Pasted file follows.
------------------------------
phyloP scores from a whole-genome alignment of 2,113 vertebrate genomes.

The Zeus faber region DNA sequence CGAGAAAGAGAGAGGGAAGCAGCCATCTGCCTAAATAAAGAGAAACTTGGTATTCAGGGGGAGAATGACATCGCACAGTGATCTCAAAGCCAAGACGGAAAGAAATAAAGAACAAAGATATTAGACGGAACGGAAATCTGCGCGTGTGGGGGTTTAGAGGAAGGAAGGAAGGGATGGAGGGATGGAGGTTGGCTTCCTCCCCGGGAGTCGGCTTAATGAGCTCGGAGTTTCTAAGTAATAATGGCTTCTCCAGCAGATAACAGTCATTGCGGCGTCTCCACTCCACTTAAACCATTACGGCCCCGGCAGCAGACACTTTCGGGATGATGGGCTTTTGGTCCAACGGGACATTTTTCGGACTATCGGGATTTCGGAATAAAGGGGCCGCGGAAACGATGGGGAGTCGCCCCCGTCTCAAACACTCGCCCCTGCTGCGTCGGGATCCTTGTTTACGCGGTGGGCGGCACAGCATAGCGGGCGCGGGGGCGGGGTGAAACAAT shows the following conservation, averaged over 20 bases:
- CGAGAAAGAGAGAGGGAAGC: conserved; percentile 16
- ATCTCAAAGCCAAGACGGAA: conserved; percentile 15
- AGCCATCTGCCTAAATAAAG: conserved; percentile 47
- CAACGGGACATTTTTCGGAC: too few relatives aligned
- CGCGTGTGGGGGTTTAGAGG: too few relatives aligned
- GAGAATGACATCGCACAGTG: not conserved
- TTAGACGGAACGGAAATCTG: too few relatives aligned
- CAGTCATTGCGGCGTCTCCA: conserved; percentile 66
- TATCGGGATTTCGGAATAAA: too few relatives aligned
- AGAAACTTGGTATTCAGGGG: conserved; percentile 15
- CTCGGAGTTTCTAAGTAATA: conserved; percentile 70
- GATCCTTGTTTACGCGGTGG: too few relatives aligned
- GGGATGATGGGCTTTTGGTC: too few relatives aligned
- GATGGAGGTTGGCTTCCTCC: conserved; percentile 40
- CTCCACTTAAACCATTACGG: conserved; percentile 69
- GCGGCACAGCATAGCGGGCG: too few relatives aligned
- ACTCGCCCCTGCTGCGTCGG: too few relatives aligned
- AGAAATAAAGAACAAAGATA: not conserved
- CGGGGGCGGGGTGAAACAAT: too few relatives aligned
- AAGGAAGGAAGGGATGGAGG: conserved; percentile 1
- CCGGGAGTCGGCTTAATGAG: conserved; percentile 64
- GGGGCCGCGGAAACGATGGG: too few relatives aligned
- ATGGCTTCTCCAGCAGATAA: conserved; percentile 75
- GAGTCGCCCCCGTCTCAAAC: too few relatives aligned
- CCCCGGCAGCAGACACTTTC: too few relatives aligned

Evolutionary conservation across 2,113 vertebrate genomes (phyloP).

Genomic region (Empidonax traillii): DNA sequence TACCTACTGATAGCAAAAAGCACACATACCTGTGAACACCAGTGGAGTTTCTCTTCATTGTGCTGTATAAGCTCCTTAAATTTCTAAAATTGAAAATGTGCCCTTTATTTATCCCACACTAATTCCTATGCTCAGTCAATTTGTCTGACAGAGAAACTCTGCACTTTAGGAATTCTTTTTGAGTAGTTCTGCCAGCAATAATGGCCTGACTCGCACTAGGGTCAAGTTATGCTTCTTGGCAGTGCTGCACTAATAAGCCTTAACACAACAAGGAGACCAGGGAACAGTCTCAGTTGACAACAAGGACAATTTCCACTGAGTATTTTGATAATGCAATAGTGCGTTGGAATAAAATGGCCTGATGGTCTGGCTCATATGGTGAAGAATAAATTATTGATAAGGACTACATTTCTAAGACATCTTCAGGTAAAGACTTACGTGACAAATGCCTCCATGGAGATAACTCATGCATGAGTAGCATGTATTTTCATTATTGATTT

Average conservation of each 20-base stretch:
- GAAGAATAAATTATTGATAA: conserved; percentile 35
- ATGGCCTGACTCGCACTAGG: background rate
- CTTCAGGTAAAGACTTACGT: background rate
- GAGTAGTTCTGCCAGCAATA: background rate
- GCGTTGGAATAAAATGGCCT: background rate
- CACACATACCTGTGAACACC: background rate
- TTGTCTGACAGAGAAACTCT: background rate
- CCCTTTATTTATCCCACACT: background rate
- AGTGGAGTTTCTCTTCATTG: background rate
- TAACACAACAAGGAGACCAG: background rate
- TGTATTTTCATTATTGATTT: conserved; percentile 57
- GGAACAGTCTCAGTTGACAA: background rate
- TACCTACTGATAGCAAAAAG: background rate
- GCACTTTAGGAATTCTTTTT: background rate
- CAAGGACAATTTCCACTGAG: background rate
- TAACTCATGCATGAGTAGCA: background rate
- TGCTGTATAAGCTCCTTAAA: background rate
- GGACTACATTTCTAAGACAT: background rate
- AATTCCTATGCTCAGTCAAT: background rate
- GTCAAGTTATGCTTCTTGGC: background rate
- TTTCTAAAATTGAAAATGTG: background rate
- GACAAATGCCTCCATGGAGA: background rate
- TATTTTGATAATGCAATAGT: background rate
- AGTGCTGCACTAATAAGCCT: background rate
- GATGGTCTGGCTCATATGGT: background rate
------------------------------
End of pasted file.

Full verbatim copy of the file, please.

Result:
phyloP scores from a whole-genome alignment of 2,113 vertebrate genomes.

The Zeus faber region DNA sequence CGAGAAAGAGAGAGGGAAGCAGCCATCTGCCTAAATAAAGAGAAACTTGGTATTCAGGGGGAGAATGACATCGCACAGTGATCTCAAAGCCAAGACGGAAAGAAATAAAGAACAAAGATATTAGACGGAACGGAAATCTGCGCGTGTGGGGGTTTAGAGGAAGGAAGGAAGGGATGGAGGGATGGAGGTTGGCTTCCTCCCCGGGAGTCGGCTTAATGAGCTCGGAGTTTCTAAGTAATAATGGCTTCTCCAGCAGATAACAGTCATTGCGGCGTCTCCACTCCACTTAAACCATTACGGCCCCGGCAGCAGACACTTTCGGGATGATGGGCTTTTGGTCCAACGGGACATTTTTCGGACTATCGGGATTTCGGAATAAAGGGGCCGCGGAAACGATGGGGAGTCGCCCCCGTCTCAAACACTCGCCCCTGCTGCGTCGGGATCCTTGTTTACGCGGTGGGCGGCACAGCATAGCGGGCGCGGGGGCGGGGTGAAACAAT shows the following conservation, averaged over 20 bases:
- CGAGAAAGAGAGAGGGAAGC: conserved; percentile 16
- ATCTCAAAGCCAAGACGGAA: conserved; percentile 15
- AGCCATCTGCCTAAATAAAG: conserved; percentile 47
- CAACGGGACATTTTTCGGAC: too few relatives aligned
- CGCGTGTGGGGGTTTAGAGG: too few relatives aligned
- GAGAATGACATCGCACAGTG: not conserved
- TTAGACGGAACGGAAATCTG: too few relatives aligned
- CAGTCATTGCGGCGTCTCCA: conserved; percentile 66
- TATCGGGATTTCGGAATAAA: too few relatives aligned
- AGAAACTTGGTATTCAGGGG: conserved; percentile 15
- CTCGGAGTTTCTAAGTAATA: conserved; percentile 70
- GATCCTTGTTTACGCGGTGG: too few relatives aligned
- GGGATGATGGGCTTTTGGTC: too few relatives aligned
- GATGGAGGTTGGCTTCCTCC: conserved; percentile 40
- CTCCACTTAAACCATTACGG: conserved; percentile 69
- GCGGCACAGCATAGCGGGCG: too few relatives aligned
- ACTCGCCCCTGCTGCGTCGG: too few relatives aligned
- AGAAATAAAGAACAAAGATA: not conserved
- CGGGGGCGGGGTGAAACAAT: too few relatives aligned
- AAGGAAGGAAGGGATGGAGG: conserved; percentile 1
- CCGGGAGTCGGCTTAATGAG: conserved; percentile 64
- GGGGCCGCGGAAACGATGGG: too few relatives aligned
- ATGGCTTCTCCAGCAGATAA: conserved; percentile 75
- GAGTCGCCCCCGTCTCAAAC: too few relatives aligned
- CCCCGGCAGCAGACACTTTC: too few relatives aligned

Evolutionary conservation across 2,113 vertebrate genomes (phyloP).

Genomic region (Empidonax traillii): DNA sequence TACCTACTGATAGCAAAAAGCACACATACCTGTGAACACCAGTGGAGTTTCTCTTCATTGTGCTGTATAAGCTCCTTAAATTTCTAAAATTGAAAATGTGCCCTTTATTTATCCCACACTAATTCCTATGCTCAGTCAATTTGTCTGACAGAGAAACTCTGCACTTTAGGAATTCTTTTTGAGTAGTTCTGCCAGCAATAATGGCCTGACTCGCACTAGGGTCAAGTTATGCTTCTTGGCAGTGCTGCACTAATAAGCCTTAACACAACAAGGAGACCAGGGAACAGTCTCAGTTGACAACAAGGACAATTTCCACTGAGTATTTTGATAATGCAATAGTGCGTTGGAATAAAATGGCCTGATGGTCTGGCTCATATGGTGAAGAATAAATTATTGATAAGGACTACATTTCTAAGACATCTTCAGGTAAAGACTTACGTGACAAATGCCTCCATGGAGATAACTCATGCATGAGTAGCATGTATTTTCATTATTGATTT

Average conservation of each 20-base stretch:
- GAAGAATAAATTATTGATAA: conserved; percentile 35
- ATGGCCTGACTCGCACTAGG: background rate
- CTTCAGGTAAAGACTTACGT: background rate
- GAGTAGTTCTGCCAGCAATA: background rate
- GCGTTGGAATAAAATGGCCT: background rate
- CACACATACCTGTGAACACC: background rate
- TTGTCTGACAGAGAAACTCT: background rate
- CCCTTTATTTATCCCACACT: background rate
- AGTGGAGTTTCTCTTCATTG: background rate
- TAACACAACAAGGAGACCAG: background rate
- TGTATTTTCATTATTGATTT: conserved; percentile 57
- GGAACAGTCTCAGTTGACAA: background rate
- TACCTACTGATAGCAAAAAG: background rate
- GCACTTTAGGAATTCTTTTT: background rate
- CAAGGACAATTTCCACTGAG: background rate
- TAACTCATGCATGAGTAGCA: background rate
- TGCTGTATAAGCTCCTTAAA: background rate
- GGACTACATTTCTAAGACAT: background rate
- AATTCCTATGCTCAGTCAAT: background rate
- GTCAAGTTATGCTTCTTGGC: background rate
- TTTCTAAAATTGAAAATGTG: background rate
- GACAAATGCCTCCATGGAGA: background rate
- TATTTTGATAATGCAATAGT: background rate
- AGTGCTGCACTAATAAGCCT: background rate
- GATGGTCTGGCTCATATGGT: background rate